December 6, 2018

Leon Bottou (Facebook AI) and Olivier Bousquet (Google AI) win the Test of Time award at NeurIPS 2018

By: Meta Research

We’re excited to congratulate FAIR’s Léon Bottou and Google AI’s Olivier Bousquet on receiving the NeurIPS 2018 Test of Time award for their paper “The Tradeoffs of Large Scale Learning,” which they presented at NIPS 2007 while Léon was a researcher at NEC Labs. To view the award presentation by Olivier Bousquet, visit the NeurIPS Facebook page for the livestreamed video (start time: 58:29).

Léon joined the Facebook AI Research team in 2015 and is best known for his work on “deep” neural networks in the 1990s, large scale learning in the 2000s, and possibly his more recent work on causal inference in learning systems. He is also known for the DjVu document compression technology.

We recently caught up with Léon to learn more about the research paper that won him and Olivier the NeurIPS 2018 Test of Time Award.

Q: What was the research about?

A: The paper explains why a deceptively simple optimization algorithm, Stochastic Gradient Descent (SGD), proposed by Robbins in 1951, gives superior performance for large-scale machine learning problems, decisively beating apparently more sophisticated optimization algorithms.

More can be read about the research itself in The NeurIPS 2018 Test of Time Award: The Trade-Offs of Large Scale Learning.

Q: What led you to do the initial research?

A: Although SGD had been routinely used to train neural networks in the 1990s, very few people in the 2000s knew that its learning performance could be excellent. Because of their mathematical clarity, convex kernel methods such as SVMs were favored by researchers. But the world was changing at the same time. The volume of available data was increasing much faster than the available computational power. Olivier and I teamed to theoretically establish why this new state of affair makes SGD a winner for all kinds of machine learning models, whether SVMs or neural networks.

Q: What happened when the paper was originally published, and how was it received in the community then?

A: By coincidence, I was also asked to give a NIPS tutorial in 2007 about Large Scale Learning. Since I was convinced that this paper was the proper way to approach the problem, a good part of my tutorial consisted in explaining this work and also in showing practical examples where a very simple SGD implementation decisively outperformed the sophisticated competing methods. Because I had made the source code available, some people attending the tutorial managed to download the code and replicate the results in real time. This fact made an impression…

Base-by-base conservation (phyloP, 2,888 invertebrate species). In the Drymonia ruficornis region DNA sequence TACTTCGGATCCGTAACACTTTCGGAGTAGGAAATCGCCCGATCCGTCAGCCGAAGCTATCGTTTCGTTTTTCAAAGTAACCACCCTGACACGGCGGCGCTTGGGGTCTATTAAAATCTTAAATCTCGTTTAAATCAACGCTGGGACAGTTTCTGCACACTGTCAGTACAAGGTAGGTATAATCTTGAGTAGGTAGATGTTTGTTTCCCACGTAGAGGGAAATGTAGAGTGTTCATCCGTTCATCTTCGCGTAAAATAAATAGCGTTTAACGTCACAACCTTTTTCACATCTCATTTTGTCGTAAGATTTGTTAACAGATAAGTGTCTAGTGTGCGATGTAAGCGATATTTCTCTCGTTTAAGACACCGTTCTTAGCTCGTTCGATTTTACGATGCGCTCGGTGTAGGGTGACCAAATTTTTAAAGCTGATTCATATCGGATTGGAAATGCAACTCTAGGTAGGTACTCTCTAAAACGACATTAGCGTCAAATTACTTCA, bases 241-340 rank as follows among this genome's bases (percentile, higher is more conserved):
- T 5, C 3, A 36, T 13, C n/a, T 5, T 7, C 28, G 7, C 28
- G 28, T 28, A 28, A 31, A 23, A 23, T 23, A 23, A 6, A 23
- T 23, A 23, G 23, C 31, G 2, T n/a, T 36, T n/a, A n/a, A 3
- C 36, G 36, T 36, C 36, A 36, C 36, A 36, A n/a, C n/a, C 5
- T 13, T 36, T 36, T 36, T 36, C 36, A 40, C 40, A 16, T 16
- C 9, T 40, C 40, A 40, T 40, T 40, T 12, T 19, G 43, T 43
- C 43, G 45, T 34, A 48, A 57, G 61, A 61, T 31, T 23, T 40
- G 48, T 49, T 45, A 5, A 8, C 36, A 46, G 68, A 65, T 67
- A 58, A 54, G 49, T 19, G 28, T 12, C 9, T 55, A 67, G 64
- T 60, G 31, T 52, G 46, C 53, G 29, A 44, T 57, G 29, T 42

Q: How has the work been built upon? Is there any impact of this work in products we see today?

A: This work contributed to the spectacular return of stochastic gradient optimization methods in machine learning. In the following ten years, SGD and its variants went from being discarded a priori to becoming the first methods people think about when facing a machine learning problem. Although this is not always the best thing to do, there are many cases for which this is the only credible method. For instance, all deep learning neural networks today are either trained with SGD or with one of its variants. This algorithm became the engine that powers AI today.

Q: Were there any surprises along the way?

A: This is not really a surprise, but SGD is working even better than predicted by our framework. We knew that there were other effects with a positive impact on the performance of SGD, but the effects we took into account were already sufficient to make our point in a clear and simple way. People later observed that these other effects make a real difference in practice. In general, the optimization of deep neural networks is still full of unsolved mysteries. Things could change dramatically in the future..

Q: What is your current focus?

A: My personal focus is about understanding the gap that separates machine learning from machine intelligence. This is a conceptual problem because we do not even know how to speak precisely about the phenomena that we observe when the data distributions change or when machine learning systems exploit superficial correlations that result from the vagaries of the data collection process. I believe that thinking of causation provides many ways to understand these phenomena better. My colleagues and I are organizing a NeurIPS workshop on Friday 12/7 about this topic.

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